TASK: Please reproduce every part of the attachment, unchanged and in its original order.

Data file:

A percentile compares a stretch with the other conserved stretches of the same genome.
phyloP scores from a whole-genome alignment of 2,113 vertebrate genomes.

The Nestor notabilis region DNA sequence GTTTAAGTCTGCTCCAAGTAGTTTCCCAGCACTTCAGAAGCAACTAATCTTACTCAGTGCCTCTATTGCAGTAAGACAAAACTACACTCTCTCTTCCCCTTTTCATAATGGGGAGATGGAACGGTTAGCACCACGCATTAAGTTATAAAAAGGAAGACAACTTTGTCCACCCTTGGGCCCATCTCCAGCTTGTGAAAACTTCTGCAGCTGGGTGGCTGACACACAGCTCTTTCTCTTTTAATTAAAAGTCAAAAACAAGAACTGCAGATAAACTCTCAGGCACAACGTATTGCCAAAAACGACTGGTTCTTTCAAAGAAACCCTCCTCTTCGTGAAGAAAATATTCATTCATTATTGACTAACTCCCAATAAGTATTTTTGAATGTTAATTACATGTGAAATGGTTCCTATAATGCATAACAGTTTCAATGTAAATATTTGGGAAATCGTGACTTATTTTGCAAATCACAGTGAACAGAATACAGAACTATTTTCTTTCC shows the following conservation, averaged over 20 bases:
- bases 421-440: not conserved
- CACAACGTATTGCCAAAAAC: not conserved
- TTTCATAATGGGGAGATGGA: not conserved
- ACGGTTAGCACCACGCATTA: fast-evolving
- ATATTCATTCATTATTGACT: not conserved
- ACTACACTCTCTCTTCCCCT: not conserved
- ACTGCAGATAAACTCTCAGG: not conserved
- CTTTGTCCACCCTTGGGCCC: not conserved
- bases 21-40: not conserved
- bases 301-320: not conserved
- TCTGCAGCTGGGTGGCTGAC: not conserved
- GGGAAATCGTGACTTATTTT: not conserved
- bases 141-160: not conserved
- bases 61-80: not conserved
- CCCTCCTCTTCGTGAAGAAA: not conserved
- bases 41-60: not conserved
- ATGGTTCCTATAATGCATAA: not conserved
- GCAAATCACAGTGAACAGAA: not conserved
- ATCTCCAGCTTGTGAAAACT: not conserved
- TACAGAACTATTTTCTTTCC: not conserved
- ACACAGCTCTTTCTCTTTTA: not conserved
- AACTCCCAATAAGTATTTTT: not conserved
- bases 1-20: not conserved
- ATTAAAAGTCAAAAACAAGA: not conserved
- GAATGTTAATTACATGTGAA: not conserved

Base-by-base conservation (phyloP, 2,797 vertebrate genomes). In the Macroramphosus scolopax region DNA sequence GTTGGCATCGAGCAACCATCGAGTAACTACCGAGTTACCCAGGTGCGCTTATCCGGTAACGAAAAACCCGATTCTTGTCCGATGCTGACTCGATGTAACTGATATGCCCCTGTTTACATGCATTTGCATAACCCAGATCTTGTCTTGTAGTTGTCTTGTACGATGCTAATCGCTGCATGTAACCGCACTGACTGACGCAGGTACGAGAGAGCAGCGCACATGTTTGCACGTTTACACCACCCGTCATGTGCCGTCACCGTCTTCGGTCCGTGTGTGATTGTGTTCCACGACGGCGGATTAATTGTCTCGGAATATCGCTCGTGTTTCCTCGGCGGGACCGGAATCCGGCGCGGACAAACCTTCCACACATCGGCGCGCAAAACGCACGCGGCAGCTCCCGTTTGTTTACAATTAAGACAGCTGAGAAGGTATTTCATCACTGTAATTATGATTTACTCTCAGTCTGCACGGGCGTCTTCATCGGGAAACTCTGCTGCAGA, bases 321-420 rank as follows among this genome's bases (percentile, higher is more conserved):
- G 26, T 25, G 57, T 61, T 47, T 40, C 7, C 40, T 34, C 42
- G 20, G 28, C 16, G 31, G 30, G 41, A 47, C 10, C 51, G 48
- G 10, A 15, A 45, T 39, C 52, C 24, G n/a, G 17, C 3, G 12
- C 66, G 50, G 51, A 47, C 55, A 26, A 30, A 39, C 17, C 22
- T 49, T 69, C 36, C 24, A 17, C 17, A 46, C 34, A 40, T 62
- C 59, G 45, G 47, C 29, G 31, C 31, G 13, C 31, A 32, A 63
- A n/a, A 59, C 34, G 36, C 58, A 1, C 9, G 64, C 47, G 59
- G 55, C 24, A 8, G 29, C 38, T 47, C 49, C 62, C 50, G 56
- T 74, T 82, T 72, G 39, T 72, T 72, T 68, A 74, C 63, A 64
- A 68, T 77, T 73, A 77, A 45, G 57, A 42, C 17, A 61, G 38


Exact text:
A percentile compares a stretch with the other conserved stretches of the same genome.
phyloP scores from a whole-genome alignment of 2,113 vertebrate genomes.

The Nestor notabilis region DNA sequence GTTTAAGTCTGCTCCAAGTAGTTTCCCAGCACTTCAGAAGCAACTAATCTTACTCAGTGCCTCTATTGCAGTAAGACAAAACTACACTCTCTCTTCCCCTTTTCATAATGGGGAGATGGAACGGTTAGCACCACGCATTAAGTTATAAAAAGGAAGACAACTTTGTCCACCCTTGGGCCCATCTCCAGCTTGTGAAAACTTCTGCAGCTGGGTGGCTGACACACAGCTCTTTCTCTTTTAATTAAAAGTCAAAAACAAGAACTGCAGATAAACTCTCAGGCACAACGTATTGCCAAAAACGACTGGTTCTTTCAAAGAAACCCTCCTCTTCGTGAAGAAAATATTCATTCATTATTGACTAACTCCCAATAAGTATTTTTGAATGTTAATTACATGTGAAATGGTTCCTATAATGCATAACAGTTTCAATGTAAATATTTGGGAAATCGTGACTTATTTTGCAAATCACAGTGAACAGAATACAGAACTATTTTCTTTCC shows the following conservation, averaged over 20 bases:
- bases 421-440: not conserved
- CACAACGTATTGCCAAAAAC: not conserved
- TTTCATAATGGGGAGATGGA: not conserved
- ACGGTTAGCACCACGCATTA: fast-evolving
- ATATTCATTCATTATTGACT: not conserved
- ACTACACTCTCTCTTCCCCT: not conserved
- ACTGCAGATAAACTCTCAGG: not conserved
- CTTTGTCCACCCTTGGGCCC: not conserved
- bases 21-40: not conserved
- bases 301-320: not conserved
- TCTGCAGCTGGGTGGCTGAC: not conserved
- GGGAAATCGTGACTTATTTT: not conserved
- bases 141-160: not conserved
- bases 61-80: not conserved
- CCCTCCTCTTCGTGAAGAAA: not conserved
- bases 41-60: not conserved
- ATGGTTCCTATAATGCATAA: not conserved
- GCAAATCACAGTGAACAGAA: not conserved
- ATCTCCAGCTTGTGAAAACT: not conserved
- TACAGAACTATTTTCTTTCC: not conserved
- ACACAGCTCTTTCTCTTTTA: not conserved
- AACTCCCAATAAGTATTTTT: not conserved
- bases 1-20: not conserved
- ATTAAAAGTCAAAAACAAGA: not conserved
- GAATGTTAATTACATGTGAA: not conserved

Base-by-base conservation (phyloP, 2,797 vertebrate genomes). In the Macroramphosus scolopax region DNA sequence GTTGGCATCGAGCAACCATCGAGTAACTACCGAGTTACCCAGGTGCGCTTATCCGGTAACGAAAAACCCGATTCTTGTCCGATGCTGACTCGATGTAACTGATATGCCCCTGTTTACATGCATTTGCATAACCCAGATCTTGTCTTGTAGTTGTCTTGTACGATGCTAATCGCTGCATGTAACCGCACTGACTGACGCAGGTACGAGAGAGCAGCGCACATGTTTGCACGTTTACACCACCCGTCATGTGCCGTCACCGTCTTCGGTCCGTGTGTGATTGTGTTCCACGACGGCGGATTAATTGTCTCGGAATATCGCTCGTGTTTCCTCGGCGGGACCGGAATCCGGCGCGGACAAACCTTCCACACATCGGCGCGCAAAACGCACGCGGCAGCTCCCGTTTGTTTACAATTAAGACAGCTGAGAAGGTATTTCATCACTGTAATTATGATTTACTCTCAGTCTGCACGGGCGTCTTCATCGGGAAACTCTGCTGCAGA, bases 321-420 rank as follows among this genome's bases (percentile, higher is more conserved):
- G 26, T 25, G 57, T 61, T 47, T 40, C 7, C 40, T 34, C 42
- G 20, G 28, C 16, G 31, G 30, G 41, A 47, C 10, C 51, G 48
- G 10, A 15, A 45, T 39, C 52, C 24, G n/a, G 17, C 3, G 12
- C 66, G 50, G 51, A 47, C 55, A 26, A 30, A 39, C 17, C 22
- T 49, T 69, C 36, C 24, A 17, C 17, A 46, C 34, A 40, T 62
- C 59, G 45, G 47, C 29, G 31, C 31, G 13, C 31, A 32, A 63
- A n/a, A 59, C 34, G 36, C 58, A 1, C 9, G 64, C 47, G 59
- G 55, C 24, A 8, G 29, C 38, T 47, C 49, C 62, C 50, G 56
- T 74, T 82, T 72, G 39, T 72, T 72, T 68, A 74, C 63, A 64
- A 68, T 77, T 73, A 77, A 45, G 57, A 42, C 17, A 61, G 38